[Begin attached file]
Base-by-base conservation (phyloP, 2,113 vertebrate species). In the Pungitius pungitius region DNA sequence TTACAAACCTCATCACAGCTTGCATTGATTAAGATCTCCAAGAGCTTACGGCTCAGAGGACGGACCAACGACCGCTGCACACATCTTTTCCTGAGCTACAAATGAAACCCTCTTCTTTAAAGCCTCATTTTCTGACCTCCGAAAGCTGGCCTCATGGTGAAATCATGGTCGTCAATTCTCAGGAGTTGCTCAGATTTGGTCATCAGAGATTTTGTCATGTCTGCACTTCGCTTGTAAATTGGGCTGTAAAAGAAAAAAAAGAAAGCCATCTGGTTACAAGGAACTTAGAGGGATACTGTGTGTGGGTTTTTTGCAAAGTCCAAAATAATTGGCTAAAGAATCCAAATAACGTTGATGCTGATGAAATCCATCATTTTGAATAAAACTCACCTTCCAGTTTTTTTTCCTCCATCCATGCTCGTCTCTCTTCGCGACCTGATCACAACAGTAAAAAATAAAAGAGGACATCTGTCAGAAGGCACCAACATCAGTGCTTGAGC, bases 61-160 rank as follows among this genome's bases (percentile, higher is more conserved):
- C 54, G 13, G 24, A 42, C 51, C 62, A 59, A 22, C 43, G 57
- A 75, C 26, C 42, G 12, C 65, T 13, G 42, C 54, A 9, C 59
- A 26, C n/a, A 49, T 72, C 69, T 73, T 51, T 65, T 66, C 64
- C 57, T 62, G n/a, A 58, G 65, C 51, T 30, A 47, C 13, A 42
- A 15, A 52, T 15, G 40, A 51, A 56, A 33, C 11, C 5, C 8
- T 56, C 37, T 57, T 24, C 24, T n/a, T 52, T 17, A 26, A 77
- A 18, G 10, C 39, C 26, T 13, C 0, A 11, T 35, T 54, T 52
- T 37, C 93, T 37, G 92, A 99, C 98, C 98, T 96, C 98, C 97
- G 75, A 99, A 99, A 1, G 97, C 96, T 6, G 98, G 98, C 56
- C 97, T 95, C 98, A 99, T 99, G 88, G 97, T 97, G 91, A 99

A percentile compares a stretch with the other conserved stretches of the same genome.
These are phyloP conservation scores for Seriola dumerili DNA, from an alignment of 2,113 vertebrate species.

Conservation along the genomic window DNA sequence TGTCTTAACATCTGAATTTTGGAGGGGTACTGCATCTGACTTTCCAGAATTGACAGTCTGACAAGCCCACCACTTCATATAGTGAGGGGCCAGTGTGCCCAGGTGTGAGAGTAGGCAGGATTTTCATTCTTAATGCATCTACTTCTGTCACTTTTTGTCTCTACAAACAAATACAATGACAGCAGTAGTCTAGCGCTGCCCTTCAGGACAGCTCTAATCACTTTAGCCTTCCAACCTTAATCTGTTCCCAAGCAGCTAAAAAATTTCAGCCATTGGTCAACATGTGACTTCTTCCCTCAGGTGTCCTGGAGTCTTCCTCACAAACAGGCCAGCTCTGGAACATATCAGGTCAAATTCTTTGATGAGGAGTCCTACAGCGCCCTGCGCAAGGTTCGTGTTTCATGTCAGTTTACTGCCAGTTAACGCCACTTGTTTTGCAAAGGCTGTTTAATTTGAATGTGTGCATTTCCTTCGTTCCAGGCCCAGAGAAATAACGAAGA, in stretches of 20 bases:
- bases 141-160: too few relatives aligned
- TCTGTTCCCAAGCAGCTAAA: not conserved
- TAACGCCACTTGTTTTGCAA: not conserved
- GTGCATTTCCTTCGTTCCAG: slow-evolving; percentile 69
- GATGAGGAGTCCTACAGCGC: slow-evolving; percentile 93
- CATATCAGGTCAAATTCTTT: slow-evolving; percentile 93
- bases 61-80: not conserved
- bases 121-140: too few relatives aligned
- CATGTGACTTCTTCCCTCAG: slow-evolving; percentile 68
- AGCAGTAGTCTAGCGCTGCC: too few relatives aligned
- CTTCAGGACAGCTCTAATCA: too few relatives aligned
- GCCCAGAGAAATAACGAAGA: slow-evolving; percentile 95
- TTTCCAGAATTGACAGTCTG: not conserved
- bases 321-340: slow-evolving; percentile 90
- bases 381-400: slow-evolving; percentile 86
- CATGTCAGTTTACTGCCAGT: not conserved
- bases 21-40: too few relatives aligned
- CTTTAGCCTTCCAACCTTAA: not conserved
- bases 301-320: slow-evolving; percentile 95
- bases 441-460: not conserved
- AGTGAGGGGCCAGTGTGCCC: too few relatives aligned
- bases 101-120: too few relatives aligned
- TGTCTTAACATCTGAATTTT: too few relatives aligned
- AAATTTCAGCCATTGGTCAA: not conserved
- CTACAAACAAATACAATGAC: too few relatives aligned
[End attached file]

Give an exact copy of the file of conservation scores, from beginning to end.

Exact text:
Base-by-base conservation (phyloP, 2,113 vertebrate species). In the Pungitius pungitius region DNA sequence TTACAAACCTCATCACAGCTTGCATTGATTAAGATCTCCAAGAGCTTACGGCTCAGAGGACGGACCAACGACCGCTGCACACATCTTTTCCTGAGCTACAAATGAAACCCTCTTCTTTAAAGCCTCATTTTCTGACCTCCGAAAGCTGGCCTCATGGTGAAATCATGGTCGTCAATTCTCAGGAGTTGCTCAGATTTGGTCATCAGAGATTTTGTCATGTCTGCACTTCGCTTGTAAATTGGGCTGTAAAAGAAAAAAAAGAAAGCCATCTGGTTACAAGGAACTTAGAGGGATACTGTGTGTGGGTTTTTTGCAAAGTCCAAAATAATTGGCTAAAGAATCCAAATAACGTTGATGCTGATGAAATCCATCATTTTGAATAAAACTCACCTTCCAGTTTTTTTTCCTCCATCCATGCTCGTCTCTCTTCGCGACCTGATCACAACAGTAAAAAATAAAAGAGGACATCTGTCAGAAGGCACCAACATCAGTGCTTGAGC, bases 61-160 rank as follows among this genome's bases (percentile, higher is more conserved):
- C 54, G 13, G 24, A 42, C 51, C 62, A 59, A 22, C 43, G 57
- A 75, C 26, C 42, G 12, C 65, T 13, G 42, C 54, A 9, C 59
- A 26, C n/a, A 49, T 72, C 69, T 73, T 51, T 65, T 66, C 64
- C 57, T 62, G n/a, A 58, G 65, C 51, T 30, A 47, C 13, A 42
- A 15, A 52, T 15, G 40, A 51, A 56, A 33, C 11, C 5, C 8
- T 56, C 37, T 57, T 24, C 24, T n/a, T 52, T 17, A 26, A 77
- A 18, G 10, C 39, C 26, T 13, C 0, A 11, T 35, T 54, T 52
- T 37, C 93, T 37, G 92, A 99, C 98, C 98, T 96, C 98, C 97
- G 75, A 99, A 99, A 1, G 97, C 96, T 6, G 98, G 98, C 56
- C 97, T 95, C 98, A 99, T 99, G 88, G 97, T 97, G 91, A 99

A percentile compares a stretch with the other conserved stretches of the same genome.
These are phyloP conservation scores for Seriola dumerili DNA, from an alignment of 2,113 vertebrate species.

Conservation along the genomic window DNA sequence TGTCTTAACATCTGAATTTTGGAGGGGTACTGCATCTGACTTTCCAGAATTGACAGTCTGACAAGCCCACCACTTCATATAGTGAGGGGCCAGTGTGCCCAGGTGTGAGAGTAGGCAGGATTTTCATTCTTAATGCATCTACTTCTGTCACTTTTTGTCTCTACAAACAAATACAATGACAGCAGTAGTCTAGCGCTGCCCTTCAGGACAGCTCTAATCACTTTAGCCTTCCAACCTTAATCTGTTCCCAAGCAGCTAAAAAATTTCAGCCATTGGTCAACATGTGACTTCTTCCCTCAGGTGTCCTGGAGTCTTCCTCACAAACAGGCCAGCTCTGGAACATATCAGGTCAAATTCTTTGATGAGGAGTCCTACAGCGCCCTGCGCAAGGTTCGTGTTTCATGTCAGTTTACTGCCAGTTAACGCCACTTGTTTTGCAAAGGCTGTTTAATTTGAATGTGTGCATTTCCTTCGTTCCAGGCCCAGAGAAATAACGAAGA, in stretches of 20 bases:
- bases 141-160: too few relatives aligned
- TCTGTTCCCAAGCAGCTAAA: not conserved
- TAACGCCACTTGTTTTGCAA: not conserved
- GTGCATTTCCTTCGTTCCAG: slow-evolving; percentile 69
- GATGAGGAGTCCTACAGCGC: slow-evolving; percentile 93
- CATATCAGGTCAAATTCTTT: slow-evolving; percentile 93
- bases 61-80: not conserved
- bases 121-140: too few relatives aligned
- CATGTGACTTCTTCCCTCAG: slow-evolving; percentile 68
- AGCAGTAGTCTAGCGCTGCC: too few relatives aligned
- CTTCAGGACAGCTCTAATCA: too few relatives aligned
- GCCCAGAGAAATAACGAAGA: slow-evolving; percentile 95
- TTTCCAGAATTGACAGTCTG: not conserved
- bases 321-340: slow-evolving; percentile 90
- bases 381-400: slow-evolving; percentile 86
- CATGTCAGTTTACTGCCAGT: not conserved
- bases 21-40: too few relatives aligned
- CTTTAGCCTTCCAACCTTAA: not conserved
- bases 301-320: slow-evolving; percentile 95
- bases 441-460: not conserved
- AGTGAGGGGCCAGTGTGCCC: too few relatives aligned
- bases 101-120: too few relatives aligned
- TGTCTTAACATCTGAATTTT: too few relatives aligned
- AAATTTCAGCCATTGGTCAA: not conserved
- CTACAAACAAATACAATGAC: too few relatives aligned